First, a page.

In April, 2017, Kiwibank was thrilled and a little bit star-struck to be able to host Nobel Laureate Professor Muhummad Yunus’ only public lecture in Auckland. Professor Yunus is a real inspiration for us at Kiwibank for a number of reasons.
Professor Yunus has always challenged the traditional way of doing business. When he first started Grameen Bank in Bangladesh in 1976, he purposefully did the opposite to what every other business was doing. Established banks in Bangladesh wanted to attract wealthy (and typically male) customers, so Yunus offered products to rural women with not much education and no business experience. What they did have was passion, intelligence and a drive to create a better future for themselves and their families. And it worked. Grameen has a repayment rate on its loans of 99%, with a current loan book of $1.5billion and 9 million borrowers.
”If you are following the same road, it will always take you to the same destination. If you want to go someplace else, you have to build new roads. People from the old roads will be against you, so you have to defy them”.
Professor Yunus’ words at the lecture was a great reminder that we need to continue creating new paths to walk along, that it might be difficult but ultimately it’ll take us somewhere great.
Kiwibank has been working with Nga Tangata Microfinance Trust and Aviva since 2012 to provide microfinance loans to New Zealanders, in order to either provide them with debt relief or purchase essential items. New Zealand’s socio-economic challenges are different to Bangladesh, but we have similar problems with some of our most vulnerable in society lacking access to credit, which can mean that it’s really hard for them to get ahead. What we’re supporting with our microfinance partnerships are no interest loans to these people to get over that hurdle, but also experience the sense of achievement and increased self-worth when they actually finish repayments for this sort of loan.
Professor Yunus concluded by speaking to the need for a different operating model for business, one that makes money to solve social problems. He himself has set up over 100 social businesses. This really spoke to us as we are all about supporting awesome Kiwi businesses that are delivering economic growth for New Zealand at the same time as solving environmental problems. We support these businesses through the Akina Foundation and our work to mentor social enterprises. At the event we heard from Lisa King of Eat My Lunch, Nathalie Whittaker, founder of Give a Little and Nick Winstone, Partner at Aera VC, who all talked about the challenge but ultimately benefits that they’d experienced from setting up businesses that exist to solve social problems. These Kiwi success stories have all demonstrated that their businesses are more robust, and attract customers and staff more easily due to a clearly stated mission to solve social problems. Nick Winstone reiterated the fact that investors and consumers have evolved and it’s no longer a trade-off between doing good and making money.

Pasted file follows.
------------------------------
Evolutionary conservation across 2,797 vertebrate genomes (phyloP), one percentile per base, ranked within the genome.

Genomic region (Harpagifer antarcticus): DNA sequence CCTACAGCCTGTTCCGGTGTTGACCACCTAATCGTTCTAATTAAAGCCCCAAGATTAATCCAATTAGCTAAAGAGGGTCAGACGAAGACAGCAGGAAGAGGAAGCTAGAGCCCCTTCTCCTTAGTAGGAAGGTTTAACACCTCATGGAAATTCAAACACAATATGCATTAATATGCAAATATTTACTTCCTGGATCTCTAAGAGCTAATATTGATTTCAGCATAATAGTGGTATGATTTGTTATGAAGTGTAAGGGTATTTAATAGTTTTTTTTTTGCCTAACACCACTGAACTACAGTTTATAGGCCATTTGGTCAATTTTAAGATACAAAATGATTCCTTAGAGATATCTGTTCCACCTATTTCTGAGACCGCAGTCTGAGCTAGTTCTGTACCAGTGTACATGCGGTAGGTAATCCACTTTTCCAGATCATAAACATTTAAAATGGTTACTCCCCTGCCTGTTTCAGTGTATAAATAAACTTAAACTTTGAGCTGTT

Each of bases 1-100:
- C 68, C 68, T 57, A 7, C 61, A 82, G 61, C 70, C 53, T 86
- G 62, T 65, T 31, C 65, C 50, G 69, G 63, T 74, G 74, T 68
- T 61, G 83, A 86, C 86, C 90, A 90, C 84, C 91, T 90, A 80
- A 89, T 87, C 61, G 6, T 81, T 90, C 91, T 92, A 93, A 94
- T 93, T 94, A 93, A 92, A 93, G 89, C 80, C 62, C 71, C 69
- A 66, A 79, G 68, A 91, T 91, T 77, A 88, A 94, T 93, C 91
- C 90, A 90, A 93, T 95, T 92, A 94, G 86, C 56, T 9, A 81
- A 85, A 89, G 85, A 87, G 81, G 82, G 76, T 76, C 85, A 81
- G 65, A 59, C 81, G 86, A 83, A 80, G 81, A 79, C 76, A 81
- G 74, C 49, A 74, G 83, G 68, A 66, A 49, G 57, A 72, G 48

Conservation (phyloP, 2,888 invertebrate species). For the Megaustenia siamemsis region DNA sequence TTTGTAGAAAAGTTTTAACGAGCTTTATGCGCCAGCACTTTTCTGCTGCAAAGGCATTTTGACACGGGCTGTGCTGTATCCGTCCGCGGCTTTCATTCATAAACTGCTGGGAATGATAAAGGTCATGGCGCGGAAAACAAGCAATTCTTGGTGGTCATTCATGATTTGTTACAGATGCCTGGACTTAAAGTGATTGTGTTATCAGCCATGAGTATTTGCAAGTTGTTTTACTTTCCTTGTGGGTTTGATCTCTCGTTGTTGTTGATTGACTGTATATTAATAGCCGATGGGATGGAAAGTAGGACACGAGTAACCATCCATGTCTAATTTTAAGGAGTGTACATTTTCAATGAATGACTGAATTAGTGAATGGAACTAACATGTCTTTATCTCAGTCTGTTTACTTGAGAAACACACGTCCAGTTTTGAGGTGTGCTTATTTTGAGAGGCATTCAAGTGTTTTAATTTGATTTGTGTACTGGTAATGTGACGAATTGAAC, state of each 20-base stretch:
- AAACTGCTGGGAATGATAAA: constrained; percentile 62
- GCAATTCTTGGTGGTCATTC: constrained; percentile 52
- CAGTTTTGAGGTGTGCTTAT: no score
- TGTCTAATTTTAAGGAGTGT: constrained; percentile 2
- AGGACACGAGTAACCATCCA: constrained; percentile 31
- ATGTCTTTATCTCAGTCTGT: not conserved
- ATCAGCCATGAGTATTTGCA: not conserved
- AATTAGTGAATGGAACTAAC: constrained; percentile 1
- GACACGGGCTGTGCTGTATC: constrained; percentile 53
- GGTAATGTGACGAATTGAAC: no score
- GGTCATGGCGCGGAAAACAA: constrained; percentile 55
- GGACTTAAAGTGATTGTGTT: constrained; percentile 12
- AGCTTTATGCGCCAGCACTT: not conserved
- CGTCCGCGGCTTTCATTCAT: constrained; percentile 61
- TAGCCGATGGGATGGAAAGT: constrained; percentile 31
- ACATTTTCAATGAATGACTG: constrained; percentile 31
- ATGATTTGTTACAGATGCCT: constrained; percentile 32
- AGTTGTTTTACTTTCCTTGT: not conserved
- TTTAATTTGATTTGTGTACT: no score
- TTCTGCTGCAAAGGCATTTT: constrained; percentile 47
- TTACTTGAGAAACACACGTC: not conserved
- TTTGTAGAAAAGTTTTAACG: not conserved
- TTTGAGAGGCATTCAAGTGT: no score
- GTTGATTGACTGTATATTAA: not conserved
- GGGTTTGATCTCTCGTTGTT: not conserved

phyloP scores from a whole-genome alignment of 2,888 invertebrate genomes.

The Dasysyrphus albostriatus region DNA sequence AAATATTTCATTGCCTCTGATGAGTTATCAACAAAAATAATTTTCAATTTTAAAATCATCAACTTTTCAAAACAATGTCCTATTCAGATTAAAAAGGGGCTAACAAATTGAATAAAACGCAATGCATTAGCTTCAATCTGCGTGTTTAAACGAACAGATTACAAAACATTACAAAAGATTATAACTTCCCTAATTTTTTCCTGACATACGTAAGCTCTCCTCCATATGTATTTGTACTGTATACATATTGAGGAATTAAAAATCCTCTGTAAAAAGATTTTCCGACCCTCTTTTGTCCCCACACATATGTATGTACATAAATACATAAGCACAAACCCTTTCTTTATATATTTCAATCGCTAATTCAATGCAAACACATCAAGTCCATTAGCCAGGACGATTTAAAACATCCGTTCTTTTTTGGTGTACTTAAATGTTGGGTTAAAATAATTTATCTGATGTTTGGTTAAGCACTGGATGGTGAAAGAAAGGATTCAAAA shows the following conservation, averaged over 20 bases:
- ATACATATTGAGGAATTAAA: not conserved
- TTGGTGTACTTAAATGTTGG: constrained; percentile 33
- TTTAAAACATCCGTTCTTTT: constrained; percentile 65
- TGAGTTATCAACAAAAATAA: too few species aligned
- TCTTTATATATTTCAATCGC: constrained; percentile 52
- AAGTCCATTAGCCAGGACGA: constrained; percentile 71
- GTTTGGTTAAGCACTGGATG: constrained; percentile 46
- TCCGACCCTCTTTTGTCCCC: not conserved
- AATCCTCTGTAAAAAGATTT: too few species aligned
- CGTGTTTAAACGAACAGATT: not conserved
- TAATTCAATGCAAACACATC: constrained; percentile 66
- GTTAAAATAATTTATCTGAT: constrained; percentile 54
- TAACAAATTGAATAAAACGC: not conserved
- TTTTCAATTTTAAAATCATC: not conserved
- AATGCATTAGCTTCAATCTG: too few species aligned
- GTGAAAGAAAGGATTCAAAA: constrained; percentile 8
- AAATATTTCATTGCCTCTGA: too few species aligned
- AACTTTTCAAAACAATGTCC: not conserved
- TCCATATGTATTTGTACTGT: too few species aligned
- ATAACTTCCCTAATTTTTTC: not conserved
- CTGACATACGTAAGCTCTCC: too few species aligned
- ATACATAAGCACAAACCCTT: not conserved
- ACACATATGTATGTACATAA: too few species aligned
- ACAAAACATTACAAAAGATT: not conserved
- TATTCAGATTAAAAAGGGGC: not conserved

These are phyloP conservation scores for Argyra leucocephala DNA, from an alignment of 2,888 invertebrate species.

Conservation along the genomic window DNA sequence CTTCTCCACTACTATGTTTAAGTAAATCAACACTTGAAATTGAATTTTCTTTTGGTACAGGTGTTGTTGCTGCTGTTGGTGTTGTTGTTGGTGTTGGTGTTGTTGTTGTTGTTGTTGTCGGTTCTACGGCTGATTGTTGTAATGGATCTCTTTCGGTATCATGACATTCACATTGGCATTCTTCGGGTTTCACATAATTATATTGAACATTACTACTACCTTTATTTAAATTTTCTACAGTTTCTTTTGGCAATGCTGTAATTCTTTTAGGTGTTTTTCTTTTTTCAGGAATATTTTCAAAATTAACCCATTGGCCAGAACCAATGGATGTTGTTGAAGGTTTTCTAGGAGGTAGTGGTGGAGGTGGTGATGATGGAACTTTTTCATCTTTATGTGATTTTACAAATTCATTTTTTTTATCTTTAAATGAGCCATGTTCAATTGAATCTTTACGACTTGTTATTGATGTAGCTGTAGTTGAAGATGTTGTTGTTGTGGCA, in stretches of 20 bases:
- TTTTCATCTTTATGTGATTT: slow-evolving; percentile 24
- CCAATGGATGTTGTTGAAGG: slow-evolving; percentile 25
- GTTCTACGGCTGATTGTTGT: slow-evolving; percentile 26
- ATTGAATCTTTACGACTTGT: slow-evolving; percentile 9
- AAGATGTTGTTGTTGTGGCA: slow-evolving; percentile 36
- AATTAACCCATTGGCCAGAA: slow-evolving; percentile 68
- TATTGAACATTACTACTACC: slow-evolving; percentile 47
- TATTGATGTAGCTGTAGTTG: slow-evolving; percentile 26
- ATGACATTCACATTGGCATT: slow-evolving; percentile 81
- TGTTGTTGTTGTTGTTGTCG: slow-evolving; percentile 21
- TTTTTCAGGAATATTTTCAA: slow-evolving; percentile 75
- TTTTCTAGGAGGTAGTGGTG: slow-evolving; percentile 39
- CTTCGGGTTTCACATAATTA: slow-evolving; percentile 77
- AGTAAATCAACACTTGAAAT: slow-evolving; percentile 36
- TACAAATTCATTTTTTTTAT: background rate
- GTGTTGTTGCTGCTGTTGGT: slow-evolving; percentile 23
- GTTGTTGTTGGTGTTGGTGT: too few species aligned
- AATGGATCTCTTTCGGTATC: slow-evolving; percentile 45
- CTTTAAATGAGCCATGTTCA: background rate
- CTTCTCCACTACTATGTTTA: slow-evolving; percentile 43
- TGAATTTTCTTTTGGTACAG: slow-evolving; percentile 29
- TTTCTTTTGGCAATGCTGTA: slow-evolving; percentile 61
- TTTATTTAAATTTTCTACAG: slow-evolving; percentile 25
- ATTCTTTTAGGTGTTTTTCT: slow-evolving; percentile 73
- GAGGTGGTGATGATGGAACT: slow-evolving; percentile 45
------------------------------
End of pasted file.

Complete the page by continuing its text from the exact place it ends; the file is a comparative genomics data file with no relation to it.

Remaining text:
The event was a highly inspirational evening and a once in a lifetime opportunity to hear from the man that delivered Nelson Mandela’s 89th birthday speech. He still holds the same passion and defiance that he used in the 70s to change the course of poverty in his country and we are really looking forward to using what we learned on the night to continue to build our own road to challenge the banking sector in New Zealand.
Interested in discovering some amazing New Zealanders? Check out our Go Kiwi section.